Another interesting point of the law in different countries can be compared is the number of civil cases that is referred to the way they are dismissed. Niemeijer and Klein Haarhuis compare the number of civil cases in the Netherlands in two ways: in time and in comparison with some other European countries. The figures in the report appear not to be correct. Using reliable data for the Netherlands, they come to the conclusion that the number of civil cases in the Netherlands rose steadily. In comparison with European countries, the Netherlands in 2006 at the top. The authors also note however that this relatively high number of awards and rise above it due to a 'light' version of legal cases, the final decisions on summons in the subdistrict. This concerns the vast majority of cases, the 'small claims' in absentia be dismissed. In addition, the Netherlands - in comparison with other European countries – appears to be in the mid to lower segment, concerning the number of judges and lawyers. The authors conclude that the Dutch judiciary, although handling many cases, deals apparently with them in a relatively short and efficient procedure, with a relatively small number of lawyers and judges involved.
In the following comparative analysis, by written order to enter, is a type of lawsuit central, namely divorce. The CEPEJ report should contain figures on numbers of divorces on a adversarial base and on the average length of the procedure. Also in this case the presented Dutch data in the report appear to be not correct. The author shows how the divorce laws varied greatly in Europe. Due to wide variations on divorce rates and the length of proceedings the CEPEJ-report should not be used for a position to judge the effectiveness of justice in different countries. To get a better grasp on the quality of divorce proceedings, the pros and cons of the different systems should be studied further.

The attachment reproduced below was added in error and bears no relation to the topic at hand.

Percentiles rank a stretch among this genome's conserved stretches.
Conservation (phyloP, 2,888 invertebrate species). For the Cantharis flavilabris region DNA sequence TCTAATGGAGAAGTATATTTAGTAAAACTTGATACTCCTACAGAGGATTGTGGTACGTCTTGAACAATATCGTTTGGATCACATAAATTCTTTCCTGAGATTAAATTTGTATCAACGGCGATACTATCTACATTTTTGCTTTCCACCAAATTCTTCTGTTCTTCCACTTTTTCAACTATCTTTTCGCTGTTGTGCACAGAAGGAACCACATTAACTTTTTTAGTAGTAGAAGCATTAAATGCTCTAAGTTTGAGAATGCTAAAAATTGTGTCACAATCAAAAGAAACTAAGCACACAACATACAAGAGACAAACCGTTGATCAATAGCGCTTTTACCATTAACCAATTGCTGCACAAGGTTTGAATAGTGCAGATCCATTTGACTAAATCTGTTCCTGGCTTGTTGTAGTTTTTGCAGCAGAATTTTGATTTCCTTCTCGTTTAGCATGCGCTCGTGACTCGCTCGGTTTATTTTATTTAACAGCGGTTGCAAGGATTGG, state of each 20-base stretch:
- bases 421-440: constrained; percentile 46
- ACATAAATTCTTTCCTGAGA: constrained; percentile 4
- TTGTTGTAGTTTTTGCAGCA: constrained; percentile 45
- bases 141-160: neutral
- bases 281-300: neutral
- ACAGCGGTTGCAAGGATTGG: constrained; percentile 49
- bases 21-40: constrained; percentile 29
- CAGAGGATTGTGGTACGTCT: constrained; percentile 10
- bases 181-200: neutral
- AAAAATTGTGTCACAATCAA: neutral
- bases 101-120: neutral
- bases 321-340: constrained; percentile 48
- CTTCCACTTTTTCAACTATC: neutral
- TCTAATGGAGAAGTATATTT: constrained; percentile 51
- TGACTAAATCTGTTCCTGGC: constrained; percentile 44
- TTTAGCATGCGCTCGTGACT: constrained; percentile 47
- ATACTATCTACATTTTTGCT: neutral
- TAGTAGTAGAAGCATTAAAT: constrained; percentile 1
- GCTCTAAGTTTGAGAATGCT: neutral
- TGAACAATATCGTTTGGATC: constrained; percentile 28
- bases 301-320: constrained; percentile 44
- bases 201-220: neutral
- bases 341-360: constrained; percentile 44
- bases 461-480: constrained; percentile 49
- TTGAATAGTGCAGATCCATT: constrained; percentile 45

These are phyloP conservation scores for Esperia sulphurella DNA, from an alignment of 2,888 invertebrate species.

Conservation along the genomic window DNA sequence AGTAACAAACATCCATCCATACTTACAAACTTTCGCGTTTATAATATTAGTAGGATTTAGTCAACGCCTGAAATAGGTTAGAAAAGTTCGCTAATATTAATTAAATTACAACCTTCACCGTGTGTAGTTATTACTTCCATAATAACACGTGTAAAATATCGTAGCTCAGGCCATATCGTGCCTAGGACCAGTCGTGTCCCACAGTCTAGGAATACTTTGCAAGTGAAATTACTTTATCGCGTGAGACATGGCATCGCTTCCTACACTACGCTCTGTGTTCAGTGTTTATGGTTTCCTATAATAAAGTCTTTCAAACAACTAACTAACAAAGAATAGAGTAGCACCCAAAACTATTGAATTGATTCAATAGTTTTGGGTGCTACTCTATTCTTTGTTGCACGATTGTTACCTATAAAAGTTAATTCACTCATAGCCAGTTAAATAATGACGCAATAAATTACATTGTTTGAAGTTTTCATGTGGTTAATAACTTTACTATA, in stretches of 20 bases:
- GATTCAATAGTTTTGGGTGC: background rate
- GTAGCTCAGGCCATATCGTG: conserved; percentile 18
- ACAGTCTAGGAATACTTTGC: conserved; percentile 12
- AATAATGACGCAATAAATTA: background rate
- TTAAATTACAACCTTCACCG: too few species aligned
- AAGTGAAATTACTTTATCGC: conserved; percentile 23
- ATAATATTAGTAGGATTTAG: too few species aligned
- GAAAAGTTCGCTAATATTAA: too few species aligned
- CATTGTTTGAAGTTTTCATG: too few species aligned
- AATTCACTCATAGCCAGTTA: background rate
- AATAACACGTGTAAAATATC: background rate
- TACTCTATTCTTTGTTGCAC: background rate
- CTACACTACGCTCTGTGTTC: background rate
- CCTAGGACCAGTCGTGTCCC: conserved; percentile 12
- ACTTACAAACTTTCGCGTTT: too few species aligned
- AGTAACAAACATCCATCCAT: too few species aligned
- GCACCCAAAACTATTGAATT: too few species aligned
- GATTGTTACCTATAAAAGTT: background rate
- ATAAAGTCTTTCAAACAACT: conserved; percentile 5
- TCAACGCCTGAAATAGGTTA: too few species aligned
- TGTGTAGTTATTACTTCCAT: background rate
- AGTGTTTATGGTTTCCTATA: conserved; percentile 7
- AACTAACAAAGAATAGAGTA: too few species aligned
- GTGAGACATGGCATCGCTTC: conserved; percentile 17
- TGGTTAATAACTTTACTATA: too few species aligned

Then Eshuis address the issue of enforcement of judicial decisions. The CEPEJ report unfortunately gives no attention to what extent judicial decisions in civil cases are effectively implemented. But it gives information about the organizations and officials involved in the implementation of judicial decisions. The author shows that in this respect, European countries differ greatly. An important distinction is between states where responsibility for the execution of judgments lies with public authorities and state where this responsibility is left to private parties. Although incomplete, the data from the CEPEJ report suggesting that several countries in Europe spend more effort than the Netherlands to ensure that the right gets its course. The government responsible to the execution of court verdicts in the civilian domain is restricted to the maintenance of resources which the litigant - for their own costs and risks - can use a right granted to him to consume.
Finally Huls discusses the position of the supreme position in international comparative perspective. He focuses on taking the issue of legitimacy, where the legacy of Mitchel Lasser is applied to the situation in the Netherlands. Legitimacy is subsequently analyzed as a political concept, a legal concept and a sociological concept. Then the author shows how the Supreme Court civil works surrounded by some competitors and makes some comparisons with other countries. He concludes with a plea for the modernization of the Institute appeal, so the Supreme Court can exercise leadership, both in content and organization.
In view of these contributions, the aforementioned impression that the Netherlands in European perspective belongs to the top, seems somewhat premature. This CEPEJ data are not yet reliable enough and are not internally consistent concepts operationalized. The contributions show that the CEPEJ report is relevant, but there is still much work to be done to achieve reliable and valid conclusions. Nevertheless CEPEJ that pioneered to get an objective, empirical picture of the functioning of the European legal systems to sketch. Given the growing interdependence of European legal systems, the reports will undoubtedly be of increasing political interest.

European judicial systems 2002. Facts and figures
Strasbourg, Council of Europe, 2005.
European judicial systems 2006 (2004 data)
Strasbourg, Council of Europe, 2006.
European judicial systems, 2008 (2006 data): efficiency and quality of justice
Strasbourg, Council of Europe, 2008.
Duke, E., J. van Gucht (eds.)
Status questionis. Questionnaire on the provision of legal interpreting and translation in the EU
Antwerp / Oxford / Portland, Intersentia, 2008.
Lieshout, B.
Compact methodology of comparative political science
Acta Politica, 1983, p. 307-328.
Ministry of Justice
Toward an additional evaluation program in the field of EU judicial cooperation in criminal matters. Dutch contribution to a Chapter in the Mutual Trust program Stockholm, The Hague, 2009